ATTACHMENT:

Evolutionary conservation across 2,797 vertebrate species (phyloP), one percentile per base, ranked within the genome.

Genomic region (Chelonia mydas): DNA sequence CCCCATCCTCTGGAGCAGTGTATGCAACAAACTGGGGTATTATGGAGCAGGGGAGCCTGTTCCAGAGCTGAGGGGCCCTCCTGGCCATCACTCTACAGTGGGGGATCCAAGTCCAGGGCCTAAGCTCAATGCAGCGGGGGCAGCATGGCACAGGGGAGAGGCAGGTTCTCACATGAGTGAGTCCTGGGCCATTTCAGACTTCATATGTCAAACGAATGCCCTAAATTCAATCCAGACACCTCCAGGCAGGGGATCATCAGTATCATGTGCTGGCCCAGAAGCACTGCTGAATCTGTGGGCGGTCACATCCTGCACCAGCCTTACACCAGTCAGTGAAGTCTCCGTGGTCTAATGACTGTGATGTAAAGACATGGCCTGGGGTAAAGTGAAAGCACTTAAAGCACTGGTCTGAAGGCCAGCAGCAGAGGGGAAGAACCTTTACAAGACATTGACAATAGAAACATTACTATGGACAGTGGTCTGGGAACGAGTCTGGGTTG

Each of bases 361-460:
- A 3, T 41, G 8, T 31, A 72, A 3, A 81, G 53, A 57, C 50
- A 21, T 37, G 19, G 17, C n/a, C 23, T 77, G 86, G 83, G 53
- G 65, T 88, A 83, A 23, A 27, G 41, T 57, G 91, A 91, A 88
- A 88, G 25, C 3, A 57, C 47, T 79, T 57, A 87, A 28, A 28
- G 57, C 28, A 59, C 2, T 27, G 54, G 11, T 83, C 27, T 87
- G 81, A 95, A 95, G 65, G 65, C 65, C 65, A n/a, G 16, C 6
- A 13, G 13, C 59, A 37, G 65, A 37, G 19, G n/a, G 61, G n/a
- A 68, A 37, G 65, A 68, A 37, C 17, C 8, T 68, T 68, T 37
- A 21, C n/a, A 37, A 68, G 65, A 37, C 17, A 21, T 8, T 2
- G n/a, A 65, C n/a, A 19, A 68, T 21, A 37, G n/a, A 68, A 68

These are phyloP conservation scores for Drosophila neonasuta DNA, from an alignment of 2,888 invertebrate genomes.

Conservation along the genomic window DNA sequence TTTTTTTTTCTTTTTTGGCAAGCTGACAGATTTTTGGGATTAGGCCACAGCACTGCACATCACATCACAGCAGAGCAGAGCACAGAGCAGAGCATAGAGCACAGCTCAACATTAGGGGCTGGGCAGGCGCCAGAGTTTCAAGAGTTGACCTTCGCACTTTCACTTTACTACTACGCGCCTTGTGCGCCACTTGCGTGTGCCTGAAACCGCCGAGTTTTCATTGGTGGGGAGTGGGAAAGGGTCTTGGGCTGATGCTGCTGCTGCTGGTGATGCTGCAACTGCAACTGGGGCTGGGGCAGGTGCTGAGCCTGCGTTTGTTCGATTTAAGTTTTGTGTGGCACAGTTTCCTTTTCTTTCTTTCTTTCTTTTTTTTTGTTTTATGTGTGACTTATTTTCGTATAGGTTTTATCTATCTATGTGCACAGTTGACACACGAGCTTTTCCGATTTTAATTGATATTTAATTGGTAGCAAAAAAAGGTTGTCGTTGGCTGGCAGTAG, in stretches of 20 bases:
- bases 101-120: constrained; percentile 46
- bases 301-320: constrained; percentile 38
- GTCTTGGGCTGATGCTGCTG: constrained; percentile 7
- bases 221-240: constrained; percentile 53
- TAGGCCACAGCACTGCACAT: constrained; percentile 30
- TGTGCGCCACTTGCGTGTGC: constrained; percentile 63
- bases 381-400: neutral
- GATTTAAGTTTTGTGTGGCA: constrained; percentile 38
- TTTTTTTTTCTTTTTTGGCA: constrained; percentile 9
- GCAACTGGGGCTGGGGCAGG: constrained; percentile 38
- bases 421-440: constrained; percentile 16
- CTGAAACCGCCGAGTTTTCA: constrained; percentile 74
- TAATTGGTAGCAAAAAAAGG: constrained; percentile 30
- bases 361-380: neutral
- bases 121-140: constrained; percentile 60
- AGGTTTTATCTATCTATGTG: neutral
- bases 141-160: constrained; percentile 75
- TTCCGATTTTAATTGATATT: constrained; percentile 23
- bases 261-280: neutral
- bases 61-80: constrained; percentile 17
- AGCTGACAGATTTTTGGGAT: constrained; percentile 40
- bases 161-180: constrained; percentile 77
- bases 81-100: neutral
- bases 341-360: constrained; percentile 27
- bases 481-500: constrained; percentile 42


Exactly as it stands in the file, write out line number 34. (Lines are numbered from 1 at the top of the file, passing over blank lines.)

- bases 261-280: neutral